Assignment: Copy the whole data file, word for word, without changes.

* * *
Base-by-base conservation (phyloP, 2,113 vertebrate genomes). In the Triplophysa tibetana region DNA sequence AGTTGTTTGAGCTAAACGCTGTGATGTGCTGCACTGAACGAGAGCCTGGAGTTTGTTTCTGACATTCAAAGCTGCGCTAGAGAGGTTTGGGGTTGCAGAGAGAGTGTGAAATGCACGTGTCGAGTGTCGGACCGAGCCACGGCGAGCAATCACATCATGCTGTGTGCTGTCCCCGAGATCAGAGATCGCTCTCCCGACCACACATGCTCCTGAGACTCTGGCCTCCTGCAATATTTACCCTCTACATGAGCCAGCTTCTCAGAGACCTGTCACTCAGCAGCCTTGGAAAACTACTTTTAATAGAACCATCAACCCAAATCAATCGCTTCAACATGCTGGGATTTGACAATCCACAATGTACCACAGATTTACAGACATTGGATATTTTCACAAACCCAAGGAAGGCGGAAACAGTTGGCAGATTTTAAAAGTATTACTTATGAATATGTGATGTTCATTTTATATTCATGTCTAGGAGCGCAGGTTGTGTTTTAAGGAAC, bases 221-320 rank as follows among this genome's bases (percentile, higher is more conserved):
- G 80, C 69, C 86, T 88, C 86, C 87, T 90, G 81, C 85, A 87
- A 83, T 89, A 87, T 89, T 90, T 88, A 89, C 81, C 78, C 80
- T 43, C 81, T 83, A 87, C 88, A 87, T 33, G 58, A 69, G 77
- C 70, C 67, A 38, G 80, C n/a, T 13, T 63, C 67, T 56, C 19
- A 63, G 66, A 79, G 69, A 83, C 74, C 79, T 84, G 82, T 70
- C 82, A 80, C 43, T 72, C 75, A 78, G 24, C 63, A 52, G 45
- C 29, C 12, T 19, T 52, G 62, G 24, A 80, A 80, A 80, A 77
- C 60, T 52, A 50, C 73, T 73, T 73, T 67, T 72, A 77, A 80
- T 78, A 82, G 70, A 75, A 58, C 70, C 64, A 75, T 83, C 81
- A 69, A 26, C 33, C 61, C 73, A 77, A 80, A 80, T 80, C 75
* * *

Base-by-base conservation (phyloP, 2,113 vertebrate genomes). In the Triplophysa tibetana region DNA sequence AGTTGTTTGAGCTAAACGCTGTGATGTGCTGCACTGAACGAGAGCCTGGAGTTTGTTTCTGACATTCAAAGCTGCGCTAGAGAGGTTTGGGGTTGCAGAGAGAGTGTGAAATGCACGTGTCGAGTGTCGGACCGAGCCACGGCGAGCAATCACATCATGCTGTGTGCTGTCCCCGAGATCAGAGATCGCTCTCCCGACCACACATGCTCCTGAGACTCTGGCCTCCTGCAATATTTACCCTCTACATGAGCCAGCTTCTCAGAGACCTGTCACTCAGCAGCCTTGGAAAACTACTTTTAATAGAACCATCAACCCAAATCAATCGCTTCAACATGCTGGGATTTGACAATCCACAATGTACCACAGATTTACAGACATTGGATATTTTCACAAACCCAAGGAAGGCGGAAACAGTTGGCAGATTTTAAAAGTATTACTTATGAATATGTGATGTTCATTTTATATTCATGTCTAGGAGCGCAGGTTGTGTTTTAAGGAAC, bases 221-320 rank as follows among this genome's bases (percentile, higher is more conserved):
- G 80, C 69, C 86, T 88, C 86, C 87, T 90, G 81, C 85, A 87
- A 83, T 89, A 87, T 89, T 90, T 88, A 89, C 81, C 78, C 80
- T 43, C 81, T 83, A 87, C 88, A 87, T 33, G 58, A 69, G 77
- C 70, C 67, A 38, G 80, C n/a, T 13, T 63, C 67, T 56, C 19
- A 63, G 66, A 79, G 69, A 83, C 74, C 79, T 84, G 82, T 70
- C 82, A 80, C 43, T 72, C 75, A 78, G 24, C 63, A 52, G 45
- C 29, C 12, T 19, T 52, G 62, G 24, A 80, A 80, A 80, A 77
- C 60, T 52, A 50, C 73, T 73, T 73, T 67, T 72, A 77, A 80
- T 78, A 82, G 70, A 75, A 58, C 70, C 64, A 75, T 83, C 81
- A 69, A 26, C 33, C 61, C 73, A 77, A 80, A 80, T 80, C 75